Western Digital is planning to up its bid to ¥2 trillion ($18bn) for Toshiba Memory Corp, double its opening offer and more or less matching the $18bn put on the table by Taiwanese contract manufacturer Foxconn. The sum isn't too far short of the ¥2.2 trillion ($20bn) believed to have been bid by Broadcom.
That's according to Reuters, citing 'people familiar with the matter', which adds that Toshiba will select its preferred bidder on Thursday this week.
Broadcom has partnered with US private equity firm Silver Lake to help finance its bid, while Western Digital is already carrying a high debt load following its acquisition last year of SanDisk, which co-owned the NAND flash design and manufacturing unit with Toshiba at the centre of the bidding battle.
In addition to raising the funds to plug a financial black hole caused by the Chapter 11 bankruptcy protection filing of US nuclear power station builder Westinghouse, Toshiba is also under scrutiny from the Japanese government over its semiconductor sale, which doesn't want to see leading-edge technology transferred to China.
At the same time, though, Toshiba is concerned that an acquisition by Western Digital could run into anti-trust objections as the company is already the world's third-largest NAND flash producer behind Samsung and Toshiba itself. In a statement to Reuters, a Toshiba spokesperson said: "Our concerns about the prospects of success for a deal were not wiped out."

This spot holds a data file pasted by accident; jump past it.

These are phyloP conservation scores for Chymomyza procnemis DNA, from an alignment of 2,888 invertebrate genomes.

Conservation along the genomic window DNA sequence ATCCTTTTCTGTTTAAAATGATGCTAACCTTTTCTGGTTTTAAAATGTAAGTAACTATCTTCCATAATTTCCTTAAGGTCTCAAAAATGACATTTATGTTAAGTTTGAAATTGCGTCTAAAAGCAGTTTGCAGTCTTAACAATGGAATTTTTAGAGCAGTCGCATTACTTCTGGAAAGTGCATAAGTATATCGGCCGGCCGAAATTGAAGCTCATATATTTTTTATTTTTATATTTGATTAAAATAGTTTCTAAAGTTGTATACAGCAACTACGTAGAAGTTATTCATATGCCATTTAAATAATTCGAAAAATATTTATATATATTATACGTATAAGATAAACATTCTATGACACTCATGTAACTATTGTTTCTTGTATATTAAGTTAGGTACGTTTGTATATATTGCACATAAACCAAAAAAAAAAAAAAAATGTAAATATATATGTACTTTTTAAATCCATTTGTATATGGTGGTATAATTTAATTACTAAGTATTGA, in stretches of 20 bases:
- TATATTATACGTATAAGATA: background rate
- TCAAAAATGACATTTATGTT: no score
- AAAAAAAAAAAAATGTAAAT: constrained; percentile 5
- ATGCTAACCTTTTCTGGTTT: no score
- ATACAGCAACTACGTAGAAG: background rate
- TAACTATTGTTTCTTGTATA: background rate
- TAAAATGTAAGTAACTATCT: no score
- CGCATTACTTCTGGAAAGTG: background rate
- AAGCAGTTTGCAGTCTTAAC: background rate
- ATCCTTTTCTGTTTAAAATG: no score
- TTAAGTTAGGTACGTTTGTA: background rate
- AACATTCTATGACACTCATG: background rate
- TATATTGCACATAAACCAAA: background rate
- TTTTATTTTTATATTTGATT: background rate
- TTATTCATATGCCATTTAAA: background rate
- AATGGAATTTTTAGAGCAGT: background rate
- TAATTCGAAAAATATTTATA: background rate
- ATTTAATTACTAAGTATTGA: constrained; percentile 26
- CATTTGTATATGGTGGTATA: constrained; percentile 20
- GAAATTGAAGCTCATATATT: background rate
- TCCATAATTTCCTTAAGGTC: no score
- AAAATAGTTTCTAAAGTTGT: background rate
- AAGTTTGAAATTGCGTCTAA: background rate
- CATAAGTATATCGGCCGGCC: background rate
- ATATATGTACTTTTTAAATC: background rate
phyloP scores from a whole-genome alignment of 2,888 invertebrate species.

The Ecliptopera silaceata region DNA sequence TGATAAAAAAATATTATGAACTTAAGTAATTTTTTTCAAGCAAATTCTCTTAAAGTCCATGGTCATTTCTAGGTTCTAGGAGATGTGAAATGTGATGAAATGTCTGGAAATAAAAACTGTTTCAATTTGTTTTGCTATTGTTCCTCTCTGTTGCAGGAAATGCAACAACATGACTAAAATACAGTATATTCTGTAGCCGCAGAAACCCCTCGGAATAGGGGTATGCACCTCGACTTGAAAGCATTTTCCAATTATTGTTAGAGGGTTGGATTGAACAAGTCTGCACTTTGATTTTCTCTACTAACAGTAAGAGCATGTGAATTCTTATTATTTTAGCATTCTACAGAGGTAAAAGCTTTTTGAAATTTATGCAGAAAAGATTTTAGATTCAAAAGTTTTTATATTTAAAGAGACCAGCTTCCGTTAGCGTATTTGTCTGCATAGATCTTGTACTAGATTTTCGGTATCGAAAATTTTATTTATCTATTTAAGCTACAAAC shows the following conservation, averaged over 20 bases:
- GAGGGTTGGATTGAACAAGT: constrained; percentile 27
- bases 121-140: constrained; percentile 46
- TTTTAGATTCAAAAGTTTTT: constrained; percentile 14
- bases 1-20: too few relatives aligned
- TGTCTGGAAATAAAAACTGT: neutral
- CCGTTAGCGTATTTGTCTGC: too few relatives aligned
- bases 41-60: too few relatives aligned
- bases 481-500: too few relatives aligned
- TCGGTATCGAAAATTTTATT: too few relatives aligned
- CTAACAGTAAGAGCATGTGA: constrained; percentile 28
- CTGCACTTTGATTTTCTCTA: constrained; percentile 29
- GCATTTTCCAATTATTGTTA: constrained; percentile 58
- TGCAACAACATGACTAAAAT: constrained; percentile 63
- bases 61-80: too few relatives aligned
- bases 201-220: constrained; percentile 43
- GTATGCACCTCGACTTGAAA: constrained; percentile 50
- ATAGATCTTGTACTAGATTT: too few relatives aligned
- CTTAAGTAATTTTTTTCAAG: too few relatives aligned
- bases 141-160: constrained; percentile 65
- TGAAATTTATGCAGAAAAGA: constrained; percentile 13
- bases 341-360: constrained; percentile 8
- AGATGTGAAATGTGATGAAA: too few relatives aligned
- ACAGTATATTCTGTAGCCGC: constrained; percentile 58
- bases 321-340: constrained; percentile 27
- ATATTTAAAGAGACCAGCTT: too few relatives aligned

Furthermore, Western Digital's hardball tactics over the sale, invoking the terms of the joint-venture agreement between Toshiba and SanDisk in a bid to try and acquire the unit at cut price, has also reduced its credit with Toshiba's board.
Indeed, Reuters reports that Toshiba is expecting Western Digital to further raise its bid.
Western Digital's offer also includes a commitment to $25bn in capital spending on the Yokkaichi facility, including building two fabrication plants, according to Reuters' source.
It has also pledged $39bn for research and development and to expand the workforce there by five per cent a year for two years, said Reuters' source, in a bid to win official support for the acquisition in Japan.
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